One of the ways in which public bodies and their officials manage to put distance between themselves and the people they are supposed to serve is the over-inflated language they use in their communications with the world at large.
It smacks of delusions of grandeur. They clearly think that by embellishing the language they use, the organisation in question is boosting its status in the mind of the public. In fact, exactly the reverse is true. They open themselves to ridicule.
Here’s one example – “challenging”.
Everything is “challenging” these days.
Let’s say the inside lane of a motorway is closed for a bit because a car’s had a puncture. The police or the local traffic department put out bollards and are on the scene guiding the traffic. For most people they are just doing their job. Controlling the traffic in such circumstances is not seen by many as particularly demanding. How wrong they are! Almost certainly a senior traffic officer will be on Sky News that night saying that “for me and my officers it’s been a very challenging day”.
Similarly, a search team might be out in the Welsh hills looking for someone who’s gone missing. It starts to rain. That means the search team have been working under “challenging conditions” according to their spokesperson. No, my friend, it’s just been raining.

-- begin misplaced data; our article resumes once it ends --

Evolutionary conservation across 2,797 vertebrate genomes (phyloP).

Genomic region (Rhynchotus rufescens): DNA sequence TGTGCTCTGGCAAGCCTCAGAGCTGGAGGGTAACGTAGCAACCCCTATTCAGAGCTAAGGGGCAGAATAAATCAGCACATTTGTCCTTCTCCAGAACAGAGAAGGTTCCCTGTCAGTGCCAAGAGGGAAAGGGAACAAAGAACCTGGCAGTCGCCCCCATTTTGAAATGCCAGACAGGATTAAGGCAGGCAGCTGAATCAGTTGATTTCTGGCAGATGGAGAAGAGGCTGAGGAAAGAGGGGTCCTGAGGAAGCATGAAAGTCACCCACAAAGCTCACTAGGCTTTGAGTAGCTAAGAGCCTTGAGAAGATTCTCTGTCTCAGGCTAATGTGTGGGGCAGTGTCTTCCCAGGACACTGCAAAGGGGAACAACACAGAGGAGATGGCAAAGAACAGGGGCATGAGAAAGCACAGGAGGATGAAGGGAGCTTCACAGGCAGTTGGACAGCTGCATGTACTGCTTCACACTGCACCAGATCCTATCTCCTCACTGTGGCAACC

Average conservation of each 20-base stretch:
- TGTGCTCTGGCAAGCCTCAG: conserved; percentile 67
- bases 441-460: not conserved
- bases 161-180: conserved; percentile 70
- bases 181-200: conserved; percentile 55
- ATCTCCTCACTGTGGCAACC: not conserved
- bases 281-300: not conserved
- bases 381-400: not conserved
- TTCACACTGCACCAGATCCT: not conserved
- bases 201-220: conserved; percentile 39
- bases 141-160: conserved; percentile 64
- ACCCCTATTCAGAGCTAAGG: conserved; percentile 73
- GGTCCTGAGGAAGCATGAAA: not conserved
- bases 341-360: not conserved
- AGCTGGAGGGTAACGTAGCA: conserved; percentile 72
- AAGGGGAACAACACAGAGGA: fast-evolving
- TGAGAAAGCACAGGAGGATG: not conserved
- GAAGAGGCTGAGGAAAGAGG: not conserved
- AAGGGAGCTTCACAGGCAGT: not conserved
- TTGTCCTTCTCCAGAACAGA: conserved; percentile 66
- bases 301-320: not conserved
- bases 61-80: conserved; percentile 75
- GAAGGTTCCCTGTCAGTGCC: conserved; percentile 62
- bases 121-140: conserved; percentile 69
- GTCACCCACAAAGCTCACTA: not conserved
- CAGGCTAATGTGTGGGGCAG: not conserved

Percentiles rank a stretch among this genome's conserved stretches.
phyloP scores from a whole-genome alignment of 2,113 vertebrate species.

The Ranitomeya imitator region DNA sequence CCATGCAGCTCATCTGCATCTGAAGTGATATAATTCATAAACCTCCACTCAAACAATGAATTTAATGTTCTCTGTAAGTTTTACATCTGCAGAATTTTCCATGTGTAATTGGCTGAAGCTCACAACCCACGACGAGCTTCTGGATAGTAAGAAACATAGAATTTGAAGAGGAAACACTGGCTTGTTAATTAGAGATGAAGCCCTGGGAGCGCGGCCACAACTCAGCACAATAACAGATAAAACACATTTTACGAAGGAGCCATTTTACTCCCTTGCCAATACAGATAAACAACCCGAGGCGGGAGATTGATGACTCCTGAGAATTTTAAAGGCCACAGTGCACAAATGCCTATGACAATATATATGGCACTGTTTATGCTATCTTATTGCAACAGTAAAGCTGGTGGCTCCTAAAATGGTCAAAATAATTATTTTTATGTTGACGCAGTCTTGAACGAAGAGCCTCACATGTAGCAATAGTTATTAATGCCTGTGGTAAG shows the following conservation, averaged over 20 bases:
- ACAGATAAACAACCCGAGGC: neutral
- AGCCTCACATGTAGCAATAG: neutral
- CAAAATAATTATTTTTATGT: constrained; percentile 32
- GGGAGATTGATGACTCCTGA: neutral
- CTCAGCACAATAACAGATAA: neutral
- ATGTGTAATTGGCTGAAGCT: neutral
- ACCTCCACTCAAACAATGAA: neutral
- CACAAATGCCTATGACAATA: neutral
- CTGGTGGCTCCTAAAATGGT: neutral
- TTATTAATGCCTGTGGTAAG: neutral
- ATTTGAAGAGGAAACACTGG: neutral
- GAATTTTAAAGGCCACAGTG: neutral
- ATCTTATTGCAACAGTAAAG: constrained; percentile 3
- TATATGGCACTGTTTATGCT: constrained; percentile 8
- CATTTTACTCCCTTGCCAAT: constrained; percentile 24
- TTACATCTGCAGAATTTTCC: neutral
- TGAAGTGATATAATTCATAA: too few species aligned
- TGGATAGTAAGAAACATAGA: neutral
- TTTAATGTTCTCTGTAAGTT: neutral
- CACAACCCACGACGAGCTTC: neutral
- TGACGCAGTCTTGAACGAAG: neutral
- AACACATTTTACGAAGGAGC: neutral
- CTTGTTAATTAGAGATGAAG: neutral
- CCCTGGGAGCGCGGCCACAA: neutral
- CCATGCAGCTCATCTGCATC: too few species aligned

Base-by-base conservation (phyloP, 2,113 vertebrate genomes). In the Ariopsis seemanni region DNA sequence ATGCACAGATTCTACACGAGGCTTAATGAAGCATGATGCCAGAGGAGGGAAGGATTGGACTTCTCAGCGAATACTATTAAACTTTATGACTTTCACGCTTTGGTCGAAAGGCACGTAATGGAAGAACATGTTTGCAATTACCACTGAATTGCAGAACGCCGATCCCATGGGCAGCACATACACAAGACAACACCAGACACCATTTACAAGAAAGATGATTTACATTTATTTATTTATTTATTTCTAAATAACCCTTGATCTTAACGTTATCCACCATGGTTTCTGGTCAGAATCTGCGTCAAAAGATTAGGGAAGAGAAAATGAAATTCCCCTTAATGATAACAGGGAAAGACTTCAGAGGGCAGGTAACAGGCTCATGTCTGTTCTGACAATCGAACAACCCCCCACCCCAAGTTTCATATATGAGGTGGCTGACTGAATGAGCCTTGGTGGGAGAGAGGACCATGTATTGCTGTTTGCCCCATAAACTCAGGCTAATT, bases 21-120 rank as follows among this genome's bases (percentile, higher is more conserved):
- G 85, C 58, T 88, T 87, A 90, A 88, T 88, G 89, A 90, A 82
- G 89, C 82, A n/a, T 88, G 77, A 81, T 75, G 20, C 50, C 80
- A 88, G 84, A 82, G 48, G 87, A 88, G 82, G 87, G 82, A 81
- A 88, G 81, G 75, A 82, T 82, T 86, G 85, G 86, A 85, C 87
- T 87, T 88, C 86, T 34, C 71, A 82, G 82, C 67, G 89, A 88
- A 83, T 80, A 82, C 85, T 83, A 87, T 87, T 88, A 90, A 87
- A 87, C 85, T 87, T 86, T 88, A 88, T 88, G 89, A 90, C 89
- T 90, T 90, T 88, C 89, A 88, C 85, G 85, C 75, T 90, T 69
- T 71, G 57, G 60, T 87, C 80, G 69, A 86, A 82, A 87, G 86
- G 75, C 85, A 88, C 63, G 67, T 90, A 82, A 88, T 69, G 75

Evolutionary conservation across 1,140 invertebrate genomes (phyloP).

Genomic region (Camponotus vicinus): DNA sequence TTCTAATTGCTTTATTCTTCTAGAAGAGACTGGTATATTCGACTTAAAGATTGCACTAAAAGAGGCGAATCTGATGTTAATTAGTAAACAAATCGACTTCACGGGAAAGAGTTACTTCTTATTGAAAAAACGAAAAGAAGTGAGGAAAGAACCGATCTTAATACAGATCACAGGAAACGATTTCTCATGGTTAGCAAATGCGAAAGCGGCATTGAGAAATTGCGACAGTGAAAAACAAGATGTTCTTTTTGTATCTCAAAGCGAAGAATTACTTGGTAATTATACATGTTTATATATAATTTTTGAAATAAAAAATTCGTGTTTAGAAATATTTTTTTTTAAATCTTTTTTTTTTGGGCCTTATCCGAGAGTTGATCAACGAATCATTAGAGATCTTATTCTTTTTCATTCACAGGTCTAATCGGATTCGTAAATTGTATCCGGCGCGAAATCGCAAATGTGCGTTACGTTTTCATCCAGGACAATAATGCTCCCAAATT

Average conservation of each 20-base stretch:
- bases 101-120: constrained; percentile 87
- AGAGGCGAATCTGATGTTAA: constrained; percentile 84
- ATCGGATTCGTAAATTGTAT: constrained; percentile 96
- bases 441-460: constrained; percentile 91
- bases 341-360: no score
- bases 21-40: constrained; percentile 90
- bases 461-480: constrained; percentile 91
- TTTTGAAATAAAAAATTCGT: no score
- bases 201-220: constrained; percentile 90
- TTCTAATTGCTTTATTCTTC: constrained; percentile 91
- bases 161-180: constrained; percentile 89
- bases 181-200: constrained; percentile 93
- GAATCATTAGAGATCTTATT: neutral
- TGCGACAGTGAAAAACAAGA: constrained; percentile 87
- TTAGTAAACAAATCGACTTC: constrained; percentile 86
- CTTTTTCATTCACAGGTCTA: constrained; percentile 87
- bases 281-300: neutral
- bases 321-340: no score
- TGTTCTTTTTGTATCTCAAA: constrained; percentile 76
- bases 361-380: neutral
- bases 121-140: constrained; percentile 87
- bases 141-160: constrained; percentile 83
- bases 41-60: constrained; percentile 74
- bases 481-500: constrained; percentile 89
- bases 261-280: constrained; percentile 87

Observing all those war veterans who took part in the recent VJ Day commemorations, I can’t imagine many of them would use the word “challenging” to describe the slave labour they endured in building the bridge over the River Kwai or in suffering the appalling hardships in Japanese POW camps. They just got on with it.
Then there’s the other word that’s crept into ‘public body speak’ recently, thanks to Jimmy Savile – “historical”. Public bodies now refer to “historical sex abuse”. Most people would, however, associate the word “historical” with events that occurred several centuries ago or at least quite a few decades ago – not events that took place at the back end of the last century. What’s wrong with “past” or “previous” sex abuse cases? Simple – in the eyes of many public services involved in these cases those words don’t sound quite so grand as “historical”.
The above are just two examples of linguistic self-importance.
That’s why Judge Jeremy Lea should be commended for upbraiding a social worker whose report for a recent family court hearing was so drenched in inflated language he could barely understand it.
Describing various parties involved in a custody case, the social worker came up with phrases like “imbued with ambivalence” and “having many communalities emanating from their histories”.
The judge said, “These passages might just as well have been written in a foreign language.”
How right he was.
I just hope His Lordship didn’t retire to his chambers only to discover that his coffee-making machine was out of order – in which case he would have had a very “challenging” day.